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At Chaska High School, Trent Wurtz is like a counselor, security officer, teacher, investigator and father figure — all at once.
He teaches bullying prevention, monitors Twitter and Facebook for harassment, tracks down youth gang members, confiscates prescription pills and other drugs, deals with stolen iPods or other school thefts, and on rare occasions, arrests students. More often, teens stop by his office, decked with a purple Chaska Hawks flag, to do everything from report harassment to vent about a relationship breakup.
Without officers like him, that work would be passed on to other school staff — if at all.
“If there wasn’t an officer here, it would go unreported,” said Apple Valley officer Doug Baird, a school resource officer at Eastview High School.
Officers try to blend into the school, cued into the latest trends or gossip and encouraging kids to text crime tips. In Minneapolis, Lt. Kim Lund even has school administrators on speed dial. While the numbers of school officers in Minneapolis hasn’t changed, Lund, the former president of the state group for juvenile officers, said elsewhere, positions have been reduced to part-time, or on-call. She worries that takes away a valuable connection between police and students.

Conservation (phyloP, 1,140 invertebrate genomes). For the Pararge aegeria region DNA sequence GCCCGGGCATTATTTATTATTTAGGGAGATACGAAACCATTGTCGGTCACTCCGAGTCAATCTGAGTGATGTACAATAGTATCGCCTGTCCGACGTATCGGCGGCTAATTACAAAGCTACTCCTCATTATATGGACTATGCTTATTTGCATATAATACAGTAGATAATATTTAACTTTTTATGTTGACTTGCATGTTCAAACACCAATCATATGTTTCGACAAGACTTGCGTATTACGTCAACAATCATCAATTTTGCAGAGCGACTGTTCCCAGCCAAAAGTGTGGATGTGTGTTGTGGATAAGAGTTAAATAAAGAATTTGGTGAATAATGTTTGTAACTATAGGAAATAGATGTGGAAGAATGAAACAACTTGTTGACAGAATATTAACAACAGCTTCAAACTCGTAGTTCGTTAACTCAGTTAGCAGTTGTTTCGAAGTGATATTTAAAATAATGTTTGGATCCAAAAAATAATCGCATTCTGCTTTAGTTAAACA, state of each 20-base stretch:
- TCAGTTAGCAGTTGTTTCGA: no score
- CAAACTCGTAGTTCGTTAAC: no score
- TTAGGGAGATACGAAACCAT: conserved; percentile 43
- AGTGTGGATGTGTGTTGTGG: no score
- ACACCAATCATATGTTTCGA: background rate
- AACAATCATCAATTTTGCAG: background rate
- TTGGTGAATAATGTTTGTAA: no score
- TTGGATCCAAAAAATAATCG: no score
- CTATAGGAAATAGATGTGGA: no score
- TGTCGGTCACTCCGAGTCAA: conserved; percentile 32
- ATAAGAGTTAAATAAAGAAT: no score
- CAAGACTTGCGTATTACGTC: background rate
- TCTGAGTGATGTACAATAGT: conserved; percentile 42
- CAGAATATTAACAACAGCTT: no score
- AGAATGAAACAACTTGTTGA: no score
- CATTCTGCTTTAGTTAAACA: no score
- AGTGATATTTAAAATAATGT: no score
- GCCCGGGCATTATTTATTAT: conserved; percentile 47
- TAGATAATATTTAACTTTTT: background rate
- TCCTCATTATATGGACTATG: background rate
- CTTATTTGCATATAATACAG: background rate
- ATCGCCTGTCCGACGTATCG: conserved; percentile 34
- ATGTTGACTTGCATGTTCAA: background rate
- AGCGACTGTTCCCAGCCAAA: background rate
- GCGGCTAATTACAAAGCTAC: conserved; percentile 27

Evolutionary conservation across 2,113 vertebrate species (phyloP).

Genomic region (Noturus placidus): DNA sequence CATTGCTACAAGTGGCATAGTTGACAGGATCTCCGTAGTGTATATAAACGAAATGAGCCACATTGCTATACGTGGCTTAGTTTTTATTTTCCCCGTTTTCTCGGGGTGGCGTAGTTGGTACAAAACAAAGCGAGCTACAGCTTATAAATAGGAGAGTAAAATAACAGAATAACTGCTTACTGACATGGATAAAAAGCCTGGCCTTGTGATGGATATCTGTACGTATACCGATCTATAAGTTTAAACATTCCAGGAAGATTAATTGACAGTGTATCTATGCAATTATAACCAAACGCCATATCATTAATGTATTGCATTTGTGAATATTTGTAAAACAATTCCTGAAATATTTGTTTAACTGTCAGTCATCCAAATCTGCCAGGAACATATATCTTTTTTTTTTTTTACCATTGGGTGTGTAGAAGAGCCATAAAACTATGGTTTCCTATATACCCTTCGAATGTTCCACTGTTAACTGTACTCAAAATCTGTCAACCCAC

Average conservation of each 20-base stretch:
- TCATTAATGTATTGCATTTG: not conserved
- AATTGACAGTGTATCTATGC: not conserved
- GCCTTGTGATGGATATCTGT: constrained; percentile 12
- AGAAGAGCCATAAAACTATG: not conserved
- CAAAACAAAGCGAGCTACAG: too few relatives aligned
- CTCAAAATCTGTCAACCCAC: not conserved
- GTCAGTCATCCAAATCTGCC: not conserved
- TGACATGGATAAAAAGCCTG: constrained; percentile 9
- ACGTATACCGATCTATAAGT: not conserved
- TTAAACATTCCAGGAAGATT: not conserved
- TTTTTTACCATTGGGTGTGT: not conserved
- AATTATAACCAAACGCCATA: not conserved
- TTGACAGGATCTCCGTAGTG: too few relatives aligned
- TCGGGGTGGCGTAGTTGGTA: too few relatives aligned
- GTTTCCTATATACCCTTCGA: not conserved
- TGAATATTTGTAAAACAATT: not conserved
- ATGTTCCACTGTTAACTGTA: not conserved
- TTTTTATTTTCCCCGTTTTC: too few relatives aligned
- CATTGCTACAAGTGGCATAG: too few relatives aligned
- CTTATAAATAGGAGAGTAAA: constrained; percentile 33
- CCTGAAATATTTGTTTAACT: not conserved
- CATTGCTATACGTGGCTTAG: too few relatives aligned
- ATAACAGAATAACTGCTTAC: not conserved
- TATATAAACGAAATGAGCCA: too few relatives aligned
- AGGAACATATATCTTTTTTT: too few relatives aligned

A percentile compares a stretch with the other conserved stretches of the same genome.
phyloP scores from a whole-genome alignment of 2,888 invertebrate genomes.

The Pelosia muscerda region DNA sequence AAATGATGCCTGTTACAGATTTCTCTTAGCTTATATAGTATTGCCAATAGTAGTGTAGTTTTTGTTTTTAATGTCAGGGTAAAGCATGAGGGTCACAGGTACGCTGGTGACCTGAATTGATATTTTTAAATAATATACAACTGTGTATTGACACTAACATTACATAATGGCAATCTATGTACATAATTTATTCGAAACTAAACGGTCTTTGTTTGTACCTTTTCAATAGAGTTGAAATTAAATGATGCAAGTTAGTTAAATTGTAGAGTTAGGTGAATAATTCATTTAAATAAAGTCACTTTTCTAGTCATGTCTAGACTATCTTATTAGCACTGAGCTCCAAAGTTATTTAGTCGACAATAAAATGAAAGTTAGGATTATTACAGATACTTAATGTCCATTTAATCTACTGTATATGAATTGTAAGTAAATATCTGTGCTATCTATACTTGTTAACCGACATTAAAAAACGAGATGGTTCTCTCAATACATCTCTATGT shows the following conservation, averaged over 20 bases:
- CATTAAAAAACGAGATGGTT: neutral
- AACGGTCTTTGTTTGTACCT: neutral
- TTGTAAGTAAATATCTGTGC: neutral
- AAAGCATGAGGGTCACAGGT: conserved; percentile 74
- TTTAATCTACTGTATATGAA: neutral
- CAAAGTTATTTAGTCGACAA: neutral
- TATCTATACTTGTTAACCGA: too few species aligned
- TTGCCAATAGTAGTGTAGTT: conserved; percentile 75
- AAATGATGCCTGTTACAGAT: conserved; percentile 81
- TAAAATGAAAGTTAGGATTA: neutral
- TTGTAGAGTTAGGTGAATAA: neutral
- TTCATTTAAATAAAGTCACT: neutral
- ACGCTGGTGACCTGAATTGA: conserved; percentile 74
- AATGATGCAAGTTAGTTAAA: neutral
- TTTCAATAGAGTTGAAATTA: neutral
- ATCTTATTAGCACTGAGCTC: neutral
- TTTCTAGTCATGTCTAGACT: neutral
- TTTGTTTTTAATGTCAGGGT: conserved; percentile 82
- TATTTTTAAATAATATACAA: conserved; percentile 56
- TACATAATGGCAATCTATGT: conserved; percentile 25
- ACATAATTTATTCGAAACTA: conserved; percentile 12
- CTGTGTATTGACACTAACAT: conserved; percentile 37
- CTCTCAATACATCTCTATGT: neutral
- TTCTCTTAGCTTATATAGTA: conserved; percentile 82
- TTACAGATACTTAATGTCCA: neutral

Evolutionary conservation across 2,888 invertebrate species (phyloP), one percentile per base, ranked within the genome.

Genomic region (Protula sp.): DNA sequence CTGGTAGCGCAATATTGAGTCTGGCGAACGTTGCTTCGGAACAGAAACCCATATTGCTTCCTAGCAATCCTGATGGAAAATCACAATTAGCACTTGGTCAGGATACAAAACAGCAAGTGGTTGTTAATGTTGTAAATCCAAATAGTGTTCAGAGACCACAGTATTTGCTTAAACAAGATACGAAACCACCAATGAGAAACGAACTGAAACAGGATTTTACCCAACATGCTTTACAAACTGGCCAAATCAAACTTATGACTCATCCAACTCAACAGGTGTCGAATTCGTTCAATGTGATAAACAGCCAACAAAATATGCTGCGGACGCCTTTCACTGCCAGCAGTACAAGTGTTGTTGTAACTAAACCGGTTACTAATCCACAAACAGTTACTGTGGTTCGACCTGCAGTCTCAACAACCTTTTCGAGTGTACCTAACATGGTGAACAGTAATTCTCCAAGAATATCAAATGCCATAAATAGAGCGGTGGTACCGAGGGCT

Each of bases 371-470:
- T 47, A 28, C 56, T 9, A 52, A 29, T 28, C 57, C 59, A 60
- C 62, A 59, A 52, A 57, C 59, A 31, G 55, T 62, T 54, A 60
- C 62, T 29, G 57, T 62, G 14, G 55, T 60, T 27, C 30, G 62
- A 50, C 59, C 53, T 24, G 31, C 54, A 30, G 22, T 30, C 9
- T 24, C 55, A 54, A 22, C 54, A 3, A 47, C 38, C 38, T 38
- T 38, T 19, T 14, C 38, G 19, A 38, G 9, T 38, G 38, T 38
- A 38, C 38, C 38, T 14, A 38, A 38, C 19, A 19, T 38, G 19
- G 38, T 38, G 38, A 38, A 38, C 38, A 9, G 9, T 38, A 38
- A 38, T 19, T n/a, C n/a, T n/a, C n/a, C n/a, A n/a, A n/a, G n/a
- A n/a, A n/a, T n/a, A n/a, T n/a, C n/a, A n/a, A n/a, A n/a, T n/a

“We want kids to see us in a positive place,” she said. “We don’t want them to feel afraid if something bad happens on the street to turn to us.”
Kelly Smith • 612-673-4141 Twitter: @kellystrib
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